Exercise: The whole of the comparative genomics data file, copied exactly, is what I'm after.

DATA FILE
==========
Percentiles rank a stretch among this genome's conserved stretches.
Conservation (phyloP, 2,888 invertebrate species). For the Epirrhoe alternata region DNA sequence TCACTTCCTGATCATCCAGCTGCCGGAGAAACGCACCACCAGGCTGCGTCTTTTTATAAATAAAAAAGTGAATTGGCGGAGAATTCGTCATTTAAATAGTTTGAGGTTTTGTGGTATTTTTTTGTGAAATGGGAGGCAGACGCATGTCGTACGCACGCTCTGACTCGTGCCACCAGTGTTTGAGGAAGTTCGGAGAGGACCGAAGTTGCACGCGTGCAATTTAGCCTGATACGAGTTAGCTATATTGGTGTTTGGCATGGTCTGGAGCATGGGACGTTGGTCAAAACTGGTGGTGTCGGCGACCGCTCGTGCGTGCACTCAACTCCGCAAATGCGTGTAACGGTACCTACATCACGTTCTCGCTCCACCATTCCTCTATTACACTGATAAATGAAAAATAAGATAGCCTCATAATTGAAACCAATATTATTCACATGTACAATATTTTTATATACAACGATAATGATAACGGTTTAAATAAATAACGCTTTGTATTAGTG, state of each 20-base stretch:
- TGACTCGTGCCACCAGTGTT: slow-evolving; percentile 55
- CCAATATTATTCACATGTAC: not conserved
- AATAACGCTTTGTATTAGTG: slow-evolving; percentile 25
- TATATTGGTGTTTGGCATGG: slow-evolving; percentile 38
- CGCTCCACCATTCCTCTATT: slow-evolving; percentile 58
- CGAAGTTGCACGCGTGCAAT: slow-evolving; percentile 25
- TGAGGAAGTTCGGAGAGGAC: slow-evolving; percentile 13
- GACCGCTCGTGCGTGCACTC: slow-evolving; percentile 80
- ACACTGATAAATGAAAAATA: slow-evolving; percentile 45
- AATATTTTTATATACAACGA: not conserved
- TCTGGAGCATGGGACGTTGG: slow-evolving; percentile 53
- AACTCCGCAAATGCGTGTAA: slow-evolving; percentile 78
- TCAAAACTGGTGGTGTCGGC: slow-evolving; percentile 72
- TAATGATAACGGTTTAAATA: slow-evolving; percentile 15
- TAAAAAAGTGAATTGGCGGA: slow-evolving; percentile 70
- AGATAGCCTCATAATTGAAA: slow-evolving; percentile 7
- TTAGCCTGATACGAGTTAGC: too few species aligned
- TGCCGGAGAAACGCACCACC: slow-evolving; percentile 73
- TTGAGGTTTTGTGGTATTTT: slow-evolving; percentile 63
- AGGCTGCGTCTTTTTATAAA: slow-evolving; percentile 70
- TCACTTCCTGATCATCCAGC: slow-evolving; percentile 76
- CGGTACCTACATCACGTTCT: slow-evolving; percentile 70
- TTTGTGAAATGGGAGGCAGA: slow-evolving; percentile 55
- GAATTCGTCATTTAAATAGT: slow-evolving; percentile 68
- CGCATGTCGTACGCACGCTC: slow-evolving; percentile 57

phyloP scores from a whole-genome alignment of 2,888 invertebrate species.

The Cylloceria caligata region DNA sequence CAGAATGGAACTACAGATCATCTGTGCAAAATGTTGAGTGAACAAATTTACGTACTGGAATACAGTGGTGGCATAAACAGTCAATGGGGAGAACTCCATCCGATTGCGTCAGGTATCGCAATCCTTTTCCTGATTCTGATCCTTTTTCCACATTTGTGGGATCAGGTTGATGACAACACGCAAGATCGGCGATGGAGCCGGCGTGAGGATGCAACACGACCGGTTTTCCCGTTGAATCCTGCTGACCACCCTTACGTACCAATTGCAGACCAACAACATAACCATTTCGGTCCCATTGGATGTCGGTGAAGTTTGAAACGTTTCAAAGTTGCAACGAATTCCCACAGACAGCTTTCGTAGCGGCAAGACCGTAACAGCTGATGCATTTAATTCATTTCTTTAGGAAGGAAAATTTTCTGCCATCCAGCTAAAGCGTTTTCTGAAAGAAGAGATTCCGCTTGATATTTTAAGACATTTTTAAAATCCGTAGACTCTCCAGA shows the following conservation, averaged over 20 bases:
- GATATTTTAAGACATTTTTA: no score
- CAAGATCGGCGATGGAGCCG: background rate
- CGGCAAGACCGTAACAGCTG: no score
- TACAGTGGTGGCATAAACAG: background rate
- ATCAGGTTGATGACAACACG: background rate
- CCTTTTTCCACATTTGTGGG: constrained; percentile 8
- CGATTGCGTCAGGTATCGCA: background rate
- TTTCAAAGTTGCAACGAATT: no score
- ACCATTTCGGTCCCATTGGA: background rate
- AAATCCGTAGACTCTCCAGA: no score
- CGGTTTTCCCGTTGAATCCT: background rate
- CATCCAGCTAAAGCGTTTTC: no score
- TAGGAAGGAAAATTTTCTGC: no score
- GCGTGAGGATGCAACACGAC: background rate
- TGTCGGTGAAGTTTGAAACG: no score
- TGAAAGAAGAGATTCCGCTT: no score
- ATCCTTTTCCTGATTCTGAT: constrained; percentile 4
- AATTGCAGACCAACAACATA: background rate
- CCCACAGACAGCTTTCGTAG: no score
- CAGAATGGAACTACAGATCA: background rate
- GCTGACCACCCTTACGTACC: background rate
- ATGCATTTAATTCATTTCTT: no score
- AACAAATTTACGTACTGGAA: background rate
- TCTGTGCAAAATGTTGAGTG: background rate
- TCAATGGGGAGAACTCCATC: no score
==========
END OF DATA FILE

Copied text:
Percentiles rank a stretch among this genome's conserved stretches.
Conservation (phyloP, 2,888 invertebrate species). For the Epirrhoe alternata region DNA sequence TCACTTCCTGATCATCCAGCTGCCGGAGAAACGCACCACCAGGCTGCGTCTTTTTATAAATAAAAAAGTGAATTGGCGGAGAATTCGTCATTTAAATAGTTTGAGGTTTTGTGGTATTTTTTTGTGAAATGGGAGGCAGACGCATGTCGTACGCACGCTCTGACTCGTGCCACCAGTGTTTGAGGAAGTTCGGAGAGGACCGAAGTTGCACGCGTGCAATTTAGCCTGATACGAGTTAGCTATATTGGTGTTTGGCATGGTCTGGAGCATGGGACGTTGGTCAAAACTGGTGGTGTCGGCGACCGCTCGTGCGTGCACTCAACTCCGCAAATGCGTGTAACGGTACCTACATCACGTTCTCGCTCCACCATTCCTCTATTACACTGATAAATGAAAAATAAGATAGCCTCATAATTGAAACCAATATTATTCACATGTACAATATTTTTATATACAACGATAATGATAACGGTTTAAATAAATAACGCTTTGTATTAGTG, state of each 20-base stretch:
- TGACTCGTGCCACCAGTGTT: slow-evolving; percentile 55
- CCAATATTATTCACATGTAC: not conserved
- AATAACGCTTTGTATTAGTG: slow-evolving; percentile 25
- TATATTGGTGTTTGGCATGG: slow-evolving; percentile 38
- CGCTCCACCATTCCTCTATT: slow-evolving; percentile 58
- CGAAGTTGCACGCGTGCAAT: slow-evolving; percentile 25
- TGAGGAAGTTCGGAGAGGAC: slow-evolving; percentile 13
- GACCGCTCGTGCGTGCACTC: slow-evolving; percentile 80
- ACACTGATAAATGAAAAATA: slow-evolving; percentile 45
- AATATTTTTATATACAACGA: not conserved
- TCTGGAGCATGGGACGTTGG: slow-evolving; percentile 53
- AACTCCGCAAATGCGTGTAA: slow-evolving; percentile 78
- TCAAAACTGGTGGTGTCGGC: slow-evolving; percentile 72
- TAATGATAACGGTTTAAATA: slow-evolving; percentile 15
- TAAAAAAGTGAATTGGCGGA: slow-evolving; percentile 70
- AGATAGCCTCATAATTGAAA: slow-evolving; percentile 7
- TTAGCCTGATACGAGTTAGC: too few species aligned
- TGCCGGAGAAACGCACCACC: slow-evolving; percentile 73
- TTGAGGTTTTGTGGTATTTT: slow-evolving; percentile 63
- AGGCTGCGTCTTTTTATAAA: slow-evolving; percentile 70
- TCACTTCCTGATCATCCAGC: slow-evolving; percentile 76
- CGGTACCTACATCACGTTCT: slow-evolving; percentile 70
- TTTGTGAAATGGGAGGCAGA: slow-evolving; percentile 55
- GAATTCGTCATTTAAATAGT: slow-evolving; percentile 68
- CGCATGTCGTACGCACGCTC: slow-evolving; percentile 57

phyloP scores from a whole-genome alignment of 2,888 invertebrate species.

The Cylloceria caligata region DNA sequence CAGAATGGAACTACAGATCATCTGTGCAAAATGTTGAGTGAACAAATTTACGTACTGGAATACAGTGGTGGCATAAACAGTCAATGGGGAGAACTCCATCCGATTGCGTCAGGTATCGCAATCCTTTTCCTGATTCTGATCCTTTTTCCACATTTGTGGGATCAGGTTGATGACAACACGCAAGATCGGCGATGGAGCCGGCGTGAGGATGCAACACGACCGGTTTTCCCGTTGAATCCTGCTGACCACCCTTACGTACCAATTGCAGACCAACAACATAACCATTTCGGTCCCATTGGATGTCGGTGAAGTTTGAAACGTTTCAAAGTTGCAACGAATTCCCACAGACAGCTTTCGTAGCGGCAAGACCGTAACAGCTGATGCATTTAATTCATTTCTTTAGGAAGGAAAATTTTCTGCCATCCAGCTAAAGCGTTTTCTGAAAGAAGAGATTCCGCTTGATATTTTAAGACATTTTTAAAATCCGTAGACTCTCCAGA shows the following conservation, averaged over 20 bases:
- GATATTTTAAGACATTTTTA: no score
- CAAGATCGGCGATGGAGCCG: background rate
- CGGCAAGACCGTAACAGCTG: no score
- TACAGTGGTGGCATAAACAG: background rate
- ATCAGGTTGATGACAACACG: background rate
- CCTTTTTCCACATTTGTGGG: constrained; percentile 8
- CGATTGCGTCAGGTATCGCA: background rate
- TTTCAAAGTTGCAACGAATT: no score
- ACCATTTCGGTCCCATTGGA: background rate
- AAATCCGTAGACTCTCCAGA: no score
- CGGTTTTCCCGTTGAATCCT: background rate
- CATCCAGCTAAAGCGTTTTC: no score
- TAGGAAGGAAAATTTTCTGC: no score
- GCGTGAGGATGCAACACGAC: background rate
- TGTCGGTGAAGTTTGAAACG: no score
- TGAAAGAAGAGATTCCGCTT: no score
- ATCCTTTTCCTGATTCTGAT: constrained; percentile 4
- AATTGCAGACCAACAACATA: background rate
- CCCACAGACAGCTTTCGTAG: no score
- CAGAATGGAACTACAGATCA: background rate
- GCTGACCACCCTTACGTACC: background rate
- ATGCATTTAATTCATTTCTT: no score
- AACAAATTTACGTACTGGAA: background rate
- TCTGTGCAAAATGTTGAGTG: background rate
- TCAATGGGGAGAACTCCATC: no score